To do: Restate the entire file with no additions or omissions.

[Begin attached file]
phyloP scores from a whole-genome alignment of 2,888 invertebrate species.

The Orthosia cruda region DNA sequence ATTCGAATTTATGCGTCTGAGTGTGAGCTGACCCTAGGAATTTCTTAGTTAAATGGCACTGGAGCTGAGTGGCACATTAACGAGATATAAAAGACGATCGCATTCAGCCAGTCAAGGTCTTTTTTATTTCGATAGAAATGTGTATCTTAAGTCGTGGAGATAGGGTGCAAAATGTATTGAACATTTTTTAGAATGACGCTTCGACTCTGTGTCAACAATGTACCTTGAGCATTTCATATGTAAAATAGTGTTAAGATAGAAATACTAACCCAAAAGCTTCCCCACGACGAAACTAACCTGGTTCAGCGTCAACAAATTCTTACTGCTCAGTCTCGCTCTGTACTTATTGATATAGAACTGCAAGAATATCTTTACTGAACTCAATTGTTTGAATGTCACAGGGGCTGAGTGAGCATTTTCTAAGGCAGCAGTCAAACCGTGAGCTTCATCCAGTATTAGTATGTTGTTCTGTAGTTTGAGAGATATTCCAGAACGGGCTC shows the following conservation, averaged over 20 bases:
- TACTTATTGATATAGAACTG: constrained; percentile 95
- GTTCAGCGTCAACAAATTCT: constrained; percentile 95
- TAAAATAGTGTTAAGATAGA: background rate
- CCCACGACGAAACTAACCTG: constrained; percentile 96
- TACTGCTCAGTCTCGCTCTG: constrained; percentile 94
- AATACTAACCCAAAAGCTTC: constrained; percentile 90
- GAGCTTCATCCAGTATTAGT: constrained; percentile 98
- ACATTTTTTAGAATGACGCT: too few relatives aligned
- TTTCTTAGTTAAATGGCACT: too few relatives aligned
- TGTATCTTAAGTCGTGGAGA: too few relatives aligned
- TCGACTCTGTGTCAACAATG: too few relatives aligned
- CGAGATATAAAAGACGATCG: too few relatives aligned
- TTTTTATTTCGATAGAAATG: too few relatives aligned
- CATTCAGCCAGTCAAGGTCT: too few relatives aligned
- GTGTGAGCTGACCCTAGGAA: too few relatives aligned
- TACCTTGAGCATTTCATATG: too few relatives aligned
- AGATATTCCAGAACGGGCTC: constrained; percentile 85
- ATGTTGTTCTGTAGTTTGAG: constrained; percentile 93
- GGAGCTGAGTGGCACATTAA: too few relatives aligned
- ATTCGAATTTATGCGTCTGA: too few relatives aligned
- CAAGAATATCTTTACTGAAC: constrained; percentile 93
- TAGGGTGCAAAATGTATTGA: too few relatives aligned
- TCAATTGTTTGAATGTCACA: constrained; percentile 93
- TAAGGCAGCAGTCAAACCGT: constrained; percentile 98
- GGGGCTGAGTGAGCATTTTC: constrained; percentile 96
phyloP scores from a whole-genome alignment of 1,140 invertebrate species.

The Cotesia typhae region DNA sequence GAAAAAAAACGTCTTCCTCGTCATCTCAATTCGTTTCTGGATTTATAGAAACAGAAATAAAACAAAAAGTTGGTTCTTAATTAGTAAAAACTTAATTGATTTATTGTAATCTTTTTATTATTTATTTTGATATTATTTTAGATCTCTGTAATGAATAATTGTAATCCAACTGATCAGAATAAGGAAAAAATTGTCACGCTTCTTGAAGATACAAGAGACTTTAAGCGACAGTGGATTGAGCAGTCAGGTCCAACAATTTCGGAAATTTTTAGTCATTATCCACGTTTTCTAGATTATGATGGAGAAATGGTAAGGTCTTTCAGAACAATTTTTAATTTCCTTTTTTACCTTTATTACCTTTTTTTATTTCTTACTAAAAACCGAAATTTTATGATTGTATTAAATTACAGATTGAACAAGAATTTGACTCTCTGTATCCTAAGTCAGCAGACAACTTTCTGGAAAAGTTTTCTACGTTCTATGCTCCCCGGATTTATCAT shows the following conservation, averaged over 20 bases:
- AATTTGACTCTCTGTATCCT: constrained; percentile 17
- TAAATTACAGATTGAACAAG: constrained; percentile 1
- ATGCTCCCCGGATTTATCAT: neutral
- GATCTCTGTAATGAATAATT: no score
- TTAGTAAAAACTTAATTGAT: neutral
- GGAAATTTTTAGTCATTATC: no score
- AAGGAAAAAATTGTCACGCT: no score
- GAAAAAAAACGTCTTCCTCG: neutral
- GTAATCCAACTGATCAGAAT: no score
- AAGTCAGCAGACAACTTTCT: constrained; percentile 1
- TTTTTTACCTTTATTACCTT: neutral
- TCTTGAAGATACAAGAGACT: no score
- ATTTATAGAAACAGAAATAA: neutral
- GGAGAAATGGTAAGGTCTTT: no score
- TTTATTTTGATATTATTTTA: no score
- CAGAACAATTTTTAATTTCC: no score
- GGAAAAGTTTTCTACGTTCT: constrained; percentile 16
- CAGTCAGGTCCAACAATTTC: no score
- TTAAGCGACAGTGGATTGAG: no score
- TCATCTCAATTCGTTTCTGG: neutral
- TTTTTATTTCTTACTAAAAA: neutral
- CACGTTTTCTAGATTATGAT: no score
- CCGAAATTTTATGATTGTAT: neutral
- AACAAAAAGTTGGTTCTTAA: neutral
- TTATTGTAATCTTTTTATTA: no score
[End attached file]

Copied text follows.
phyloP scores from a whole-genome alignment of 2,888 invertebrate species.

The Orthosia cruda region DNA sequence ATTCGAATTTATGCGTCTGAGTGTGAGCTGACCCTAGGAATTTCTTAGTTAAATGGCACTGGAGCTGAGTGGCACATTAACGAGATATAAAAGACGATCGCATTCAGCCAGTCAAGGTCTTTTTTATTTCGATAGAAATGTGTATCTTAAGTCGTGGAGATAGGGTGCAAAATGTATTGAACATTTTTTAGAATGACGCTTCGACTCTGTGTCAACAATGTACCTTGAGCATTTCATATGTAAAATAGTGTTAAGATAGAAATACTAACCCAAAAGCTTCCCCACGACGAAACTAACCTGGTTCAGCGTCAACAAATTCTTACTGCTCAGTCTCGCTCTGTACTTATTGATATAGAACTGCAAGAATATCTTTACTGAACTCAATTGTTTGAATGTCACAGGGGCTGAGTGAGCATTTTCTAAGGCAGCAGTCAAACCGTGAGCTTCATCCAGTATTAGTATGTTGTTCTGTAGTTTGAGAGATATTCCAGAACGGGCTC shows the following conservation, averaged over 20 bases:
- TACTTATTGATATAGAACTG: constrained; percentile 95
- GTTCAGCGTCAACAAATTCT: constrained; percentile 95
- TAAAATAGTGTTAAGATAGA: background rate
- CCCACGACGAAACTAACCTG: constrained; percentile 96
- TACTGCTCAGTCTCGCTCTG: constrained; percentile 94
- AATACTAACCCAAAAGCTTC: constrained; percentile 90
- GAGCTTCATCCAGTATTAGT: constrained; percentile 98
- ACATTTTTTAGAATGACGCT: too few relatives aligned
- TTTCTTAGTTAAATGGCACT: too few relatives aligned
- TGTATCTTAAGTCGTGGAGA: too few relatives aligned
- TCGACTCTGTGTCAACAATG: too few relatives aligned
- CGAGATATAAAAGACGATCG: too few relatives aligned
- TTTTTATTTCGATAGAAATG: too few relatives aligned
- CATTCAGCCAGTCAAGGTCT: too few relatives aligned
- GTGTGAGCTGACCCTAGGAA: too few relatives aligned
- TACCTTGAGCATTTCATATG: too few relatives aligned
- AGATATTCCAGAACGGGCTC: constrained; percentile 85
- ATGTTGTTCTGTAGTTTGAG: constrained; percentile 93
- GGAGCTGAGTGGCACATTAA: too few relatives aligned
- ATTCGAATTTATGCGTCTGA: too few relatives aligned
- CAAGAATATCTTTACTGAAC: constrained; percentile 93
- TAGGGTGCAAAATGTATTGA: too few relatives aligned
- TCAATTGTTTGAATGTCACA: constrained; percentile 93
- TAAGGCAGCAGTCAAACCGT: constrained; percentile 98
- GGGGCTGAGTGAGCATTTTC: constrained; percentile 96
phyloP scores from a whole-genome alignment of 1,140 invertebrate species.

The Cotesia typhae region DNA sequence GAAAAAAAACGTCTTCCTCGTCATCTCAATTCGTTTCTGGATTTATAGAAACAGAAATAAAACAAAAAGTTGGTTCTTAATTAGTAAAAACTTAATTGATTTATTGTAATCTTTTTATTATTTATTTTGATATTATTTTAGATCTCTGTAATGAATAATTGTAATCCAACTGATCAGAATAAGGAAAAAATTGTCACGCTTCTTGAAGATACAAGAGACTTTAAGCGACAGTGGATTGAGCAGTCAGGTCCAACAATTTCGGAAATTTTTAGTCATTATCCACGTTTTCTAGATTATGATGGAGAAATGGTAAGGTCTTTCAGAACAATTTTTAATTTCCTTTTTTACCTTTATTACCTTTTTTTATTTCTTACTAAAAACCGAAATTTTATGATTGTATTAAATTACAGATTGAACAAGAATTTGACTCTCTGTATCCTAAGTCAGCAGACAACTTTCTGGAAAAGTTTTCTACGTTCTATGCTCCCCGGATTTATCAT shows the following conservation, averaged over 20 bases:
- AATTTGACTCTCTGTATCCT: constrained; percentile 17
- TAAATTACAGATTGAACAAG: constrained; percentile 1
- ATGCTCCCCGGATTTATCAT: neutral
- GATCTCTGTAATGAATAATT: no score
- TTAGTAAAAACTTAATTGAT: neutral
- GGAAATTTTTAGTCATTATC: no score
- AAGGAAAAAATTGTCACGCT: no score
- GAAAAAAAACGTCTTCCTCG: neutral
- GTAATCCAACTGATCAGAAT: no score
- AAGTCAGCAGACAACTTTCT: constrained; percentile 1
- TTTTTTACCTTTATTACCTT: neutral
- TCTTGAAGATACAAGAGACT: no score
- ATTTATAGAAACAGAAATAA: neutral
- GGAGAAATGGTAAGGTCTTT: no score
- TTTATTTTGATATTATTTTA: no score
- CAGAACAATTTTTAATTTCC: no score
- GGAAAAGTTTTCTACGTTCT: constrained; percentile 16
- CAGTCAGGTCCAACAATTTC: no score
- TTAAGCGACAGTGGATTGAG: no score
- TCATCTCAATTCGTTTCTGG: neutral
- TTTTTATTTCTTACTAAAAA: neutral
- CACGTTTTCTAGATTATGAT: no score
- CCGAAATTTTATGATTGTAT: neutral
- AACAAAAAGTTGGTTCTTAA: neutral
- TTATTGTAATCTTTTTATTA: no score